As their website reports, the Fund for Humanitarian Projects has so far carried out four projects, three of which are dedicated to the Rurik dynasty and the Romanov family, and the fourth – to the history of Russia from ancient times to today. The organisation has also released two mobile apps, which, as you might guess, are named after the Ruriks and Romanovs. But the Fund’s main asset is the fact that Vladimir Vladimirovich Putin visited their exhibition “Russia, my history. 1945-2016” at the Moscow Manege exhibition centre in November 2016. Putin then suggested the Fund should build branches of this museum in Russia’s regions. The coordination of this work was assigned to the Presidential Administration’s unit on civic projects, whose deputy director (responsible for “strengthening the unity of the multi-national people of the Russian Federation) is Magomedsalam Magomedov, who, in 2010-2013, was president of Dagestan.
The Fund’s partners include the Presidential Administration, Moscow Patriarchate, the Ministry of Culture and the Moscow city government. The idea behind this project belongs to Putin’s spiritual guide Archimandrite Tikhon (Shevkunov), who is responsible for cultural projects in the Russian Orthodox Church, and chairs the Fund’s expert council.
But given that this is Makhachkala, not Moscow, it was decided to add a local element to the museum’s pre-existing model. This work has been given to a “team of specialists”, though we don’t know who they are, or what exactly will be exhibited in the museum.
Recent events surrounding a new memorial at Akhul’go, the site of a dramatic siege by Russian forces against Imam Shamil’s forces in 1839, can help us make a few prognoses though. For example, at the opening ceremony last month, Ramazan Abdulatipov made a speech, the meaning of which came down to this: the blood spilled by Russian soldiers and Shamil’s men sanctified the “historical unity, the brotherhood of the peoples of Russia”. Both the idea itself and its realisation gave cause for serious concern.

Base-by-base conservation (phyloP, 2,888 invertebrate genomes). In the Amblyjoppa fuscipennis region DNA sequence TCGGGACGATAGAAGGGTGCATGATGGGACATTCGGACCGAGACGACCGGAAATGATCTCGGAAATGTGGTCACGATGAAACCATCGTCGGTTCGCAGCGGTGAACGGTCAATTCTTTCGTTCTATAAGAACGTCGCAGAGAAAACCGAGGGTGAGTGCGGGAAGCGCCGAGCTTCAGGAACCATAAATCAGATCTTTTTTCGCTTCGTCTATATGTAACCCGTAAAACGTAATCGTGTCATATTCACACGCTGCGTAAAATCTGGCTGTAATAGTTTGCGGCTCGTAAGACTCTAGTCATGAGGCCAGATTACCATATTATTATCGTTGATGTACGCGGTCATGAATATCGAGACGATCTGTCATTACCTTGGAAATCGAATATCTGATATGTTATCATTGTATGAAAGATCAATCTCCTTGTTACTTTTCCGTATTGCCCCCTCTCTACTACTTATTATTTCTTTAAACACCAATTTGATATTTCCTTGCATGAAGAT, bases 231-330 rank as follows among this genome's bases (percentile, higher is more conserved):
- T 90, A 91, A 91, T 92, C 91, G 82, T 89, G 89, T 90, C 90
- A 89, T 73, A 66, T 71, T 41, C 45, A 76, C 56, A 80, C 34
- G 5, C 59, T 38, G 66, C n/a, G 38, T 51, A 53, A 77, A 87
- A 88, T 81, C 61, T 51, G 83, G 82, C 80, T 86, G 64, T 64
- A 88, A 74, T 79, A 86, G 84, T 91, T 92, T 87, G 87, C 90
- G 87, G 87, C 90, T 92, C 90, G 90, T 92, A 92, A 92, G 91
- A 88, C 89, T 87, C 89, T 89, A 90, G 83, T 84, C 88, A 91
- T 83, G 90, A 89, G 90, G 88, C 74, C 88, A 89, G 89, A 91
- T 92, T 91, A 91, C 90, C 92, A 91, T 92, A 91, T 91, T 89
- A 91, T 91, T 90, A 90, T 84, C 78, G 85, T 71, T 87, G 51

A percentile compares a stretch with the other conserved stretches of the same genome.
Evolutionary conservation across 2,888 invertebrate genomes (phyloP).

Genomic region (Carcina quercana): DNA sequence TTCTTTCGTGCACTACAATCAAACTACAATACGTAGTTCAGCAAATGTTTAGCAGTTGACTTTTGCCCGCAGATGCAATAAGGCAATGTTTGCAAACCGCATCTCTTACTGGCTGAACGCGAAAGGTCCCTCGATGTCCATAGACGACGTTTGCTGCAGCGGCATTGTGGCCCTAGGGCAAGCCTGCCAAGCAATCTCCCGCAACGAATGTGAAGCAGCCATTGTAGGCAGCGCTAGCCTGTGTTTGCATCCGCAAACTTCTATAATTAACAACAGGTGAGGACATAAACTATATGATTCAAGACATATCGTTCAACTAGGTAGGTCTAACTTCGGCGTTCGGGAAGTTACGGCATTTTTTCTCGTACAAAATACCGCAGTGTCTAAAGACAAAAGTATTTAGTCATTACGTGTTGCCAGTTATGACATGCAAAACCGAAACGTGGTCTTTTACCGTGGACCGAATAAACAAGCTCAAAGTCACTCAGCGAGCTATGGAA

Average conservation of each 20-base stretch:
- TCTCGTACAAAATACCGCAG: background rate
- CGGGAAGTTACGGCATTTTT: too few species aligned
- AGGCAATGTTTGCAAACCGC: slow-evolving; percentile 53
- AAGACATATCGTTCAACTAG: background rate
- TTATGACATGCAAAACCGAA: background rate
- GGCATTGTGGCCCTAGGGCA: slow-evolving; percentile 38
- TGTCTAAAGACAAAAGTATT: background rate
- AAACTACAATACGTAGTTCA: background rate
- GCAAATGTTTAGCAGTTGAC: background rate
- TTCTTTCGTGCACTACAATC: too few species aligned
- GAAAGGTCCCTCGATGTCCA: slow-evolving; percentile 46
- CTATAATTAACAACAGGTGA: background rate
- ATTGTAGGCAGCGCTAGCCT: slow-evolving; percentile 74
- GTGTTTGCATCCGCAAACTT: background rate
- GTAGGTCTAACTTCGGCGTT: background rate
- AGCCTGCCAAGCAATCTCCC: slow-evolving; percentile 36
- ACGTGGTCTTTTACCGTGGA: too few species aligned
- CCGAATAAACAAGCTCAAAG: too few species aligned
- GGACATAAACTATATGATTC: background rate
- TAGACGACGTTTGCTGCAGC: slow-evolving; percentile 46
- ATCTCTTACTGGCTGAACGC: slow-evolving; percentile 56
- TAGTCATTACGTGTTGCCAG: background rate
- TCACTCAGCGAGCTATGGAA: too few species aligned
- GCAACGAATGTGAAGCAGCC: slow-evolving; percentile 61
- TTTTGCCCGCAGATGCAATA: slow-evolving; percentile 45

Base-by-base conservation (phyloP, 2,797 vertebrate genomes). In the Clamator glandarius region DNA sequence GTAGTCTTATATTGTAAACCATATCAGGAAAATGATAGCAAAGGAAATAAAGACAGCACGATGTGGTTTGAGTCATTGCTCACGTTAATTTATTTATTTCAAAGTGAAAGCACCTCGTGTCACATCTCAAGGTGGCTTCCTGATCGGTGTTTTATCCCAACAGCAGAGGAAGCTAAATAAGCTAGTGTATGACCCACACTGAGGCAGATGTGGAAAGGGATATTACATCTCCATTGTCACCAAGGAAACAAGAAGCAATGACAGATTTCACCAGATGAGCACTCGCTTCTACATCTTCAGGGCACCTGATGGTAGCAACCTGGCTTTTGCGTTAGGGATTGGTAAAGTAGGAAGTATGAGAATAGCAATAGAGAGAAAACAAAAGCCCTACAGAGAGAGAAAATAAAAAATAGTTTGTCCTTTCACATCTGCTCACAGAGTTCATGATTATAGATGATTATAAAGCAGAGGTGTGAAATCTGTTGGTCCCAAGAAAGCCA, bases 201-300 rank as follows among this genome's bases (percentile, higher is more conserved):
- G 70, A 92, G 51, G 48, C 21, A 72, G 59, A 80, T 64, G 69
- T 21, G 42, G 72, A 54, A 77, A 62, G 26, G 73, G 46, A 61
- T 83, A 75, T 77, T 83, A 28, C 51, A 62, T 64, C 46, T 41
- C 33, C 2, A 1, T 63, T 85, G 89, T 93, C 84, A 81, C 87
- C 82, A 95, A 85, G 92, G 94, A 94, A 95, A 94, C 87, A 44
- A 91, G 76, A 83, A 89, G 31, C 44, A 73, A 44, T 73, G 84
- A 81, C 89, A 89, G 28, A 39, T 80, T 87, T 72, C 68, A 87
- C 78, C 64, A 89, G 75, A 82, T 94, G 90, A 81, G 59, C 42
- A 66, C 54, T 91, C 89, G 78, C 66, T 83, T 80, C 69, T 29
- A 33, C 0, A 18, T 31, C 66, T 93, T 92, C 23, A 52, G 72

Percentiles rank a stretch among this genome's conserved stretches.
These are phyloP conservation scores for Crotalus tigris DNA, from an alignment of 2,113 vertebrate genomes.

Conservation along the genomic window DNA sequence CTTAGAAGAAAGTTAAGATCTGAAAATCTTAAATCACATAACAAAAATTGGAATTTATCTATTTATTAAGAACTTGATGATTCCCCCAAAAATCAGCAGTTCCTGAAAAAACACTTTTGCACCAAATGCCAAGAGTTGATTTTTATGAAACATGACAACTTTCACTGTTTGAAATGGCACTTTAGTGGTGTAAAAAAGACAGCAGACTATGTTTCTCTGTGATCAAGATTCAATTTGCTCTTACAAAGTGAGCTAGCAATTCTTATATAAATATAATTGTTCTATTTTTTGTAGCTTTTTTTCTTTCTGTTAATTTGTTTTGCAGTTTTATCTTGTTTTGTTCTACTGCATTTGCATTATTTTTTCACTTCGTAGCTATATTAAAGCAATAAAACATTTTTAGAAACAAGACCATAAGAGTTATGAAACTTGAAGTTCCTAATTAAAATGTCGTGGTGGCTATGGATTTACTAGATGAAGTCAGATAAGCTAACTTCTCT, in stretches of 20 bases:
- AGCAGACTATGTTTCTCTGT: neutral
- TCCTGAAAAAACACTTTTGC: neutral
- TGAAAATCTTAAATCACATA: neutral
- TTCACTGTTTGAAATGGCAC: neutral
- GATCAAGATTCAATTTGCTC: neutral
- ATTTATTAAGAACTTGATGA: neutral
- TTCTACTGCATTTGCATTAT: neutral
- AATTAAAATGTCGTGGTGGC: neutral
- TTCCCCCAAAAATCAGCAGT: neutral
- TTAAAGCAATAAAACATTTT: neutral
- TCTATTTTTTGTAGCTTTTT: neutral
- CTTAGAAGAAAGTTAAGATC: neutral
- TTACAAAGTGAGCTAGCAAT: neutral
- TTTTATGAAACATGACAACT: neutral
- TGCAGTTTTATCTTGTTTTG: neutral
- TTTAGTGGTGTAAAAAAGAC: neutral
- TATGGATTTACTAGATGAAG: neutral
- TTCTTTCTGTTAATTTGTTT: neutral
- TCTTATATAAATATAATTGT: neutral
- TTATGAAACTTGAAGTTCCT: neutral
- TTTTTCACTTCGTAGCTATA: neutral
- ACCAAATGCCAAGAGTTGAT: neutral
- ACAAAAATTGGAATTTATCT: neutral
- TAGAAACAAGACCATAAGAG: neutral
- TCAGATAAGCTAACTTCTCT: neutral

This move against the Lenin Komsomol Park is not new, they’ve been going on for years. Back in the Soviet era, parts of it were sliced off for the construction of ideologically important buildings
“The victory of Russian forces at Akhul’go is only the first stage in that bloody war. There’s still the peak of Shamil’s might in the 1840s to come, his victories and, accordingly, the defeats of Russian forces,” says Vadim Mukhanov, a senior researcher at the MGIMO’s Center for Problems of the Caucasus and Regional Security. “The restoration of historic buildings and architectural sites would serve the cause of reconciliation and harmony better than a memorial or an entertaining museum. The decisions of the local administration, which are basically personal PR projects, could lead to a new surge in conflict.”
If the memorial complex and the copy of Franz Roubad’s 1888 panoramic painting didn’t lead to criticism, then many saw the gallery, where, among others, there is a portrait of Vladimir Putin atop a white horse, as an attempt to please the Kremlin. The fact that this was presented as a project to commemorate Imam Shamil nearly turned this strategic mistake into an insult. Thus, there are grounds to believe that the mistakes with Akhul’go could be repeated in the Dagestani section of “Russia, my history”.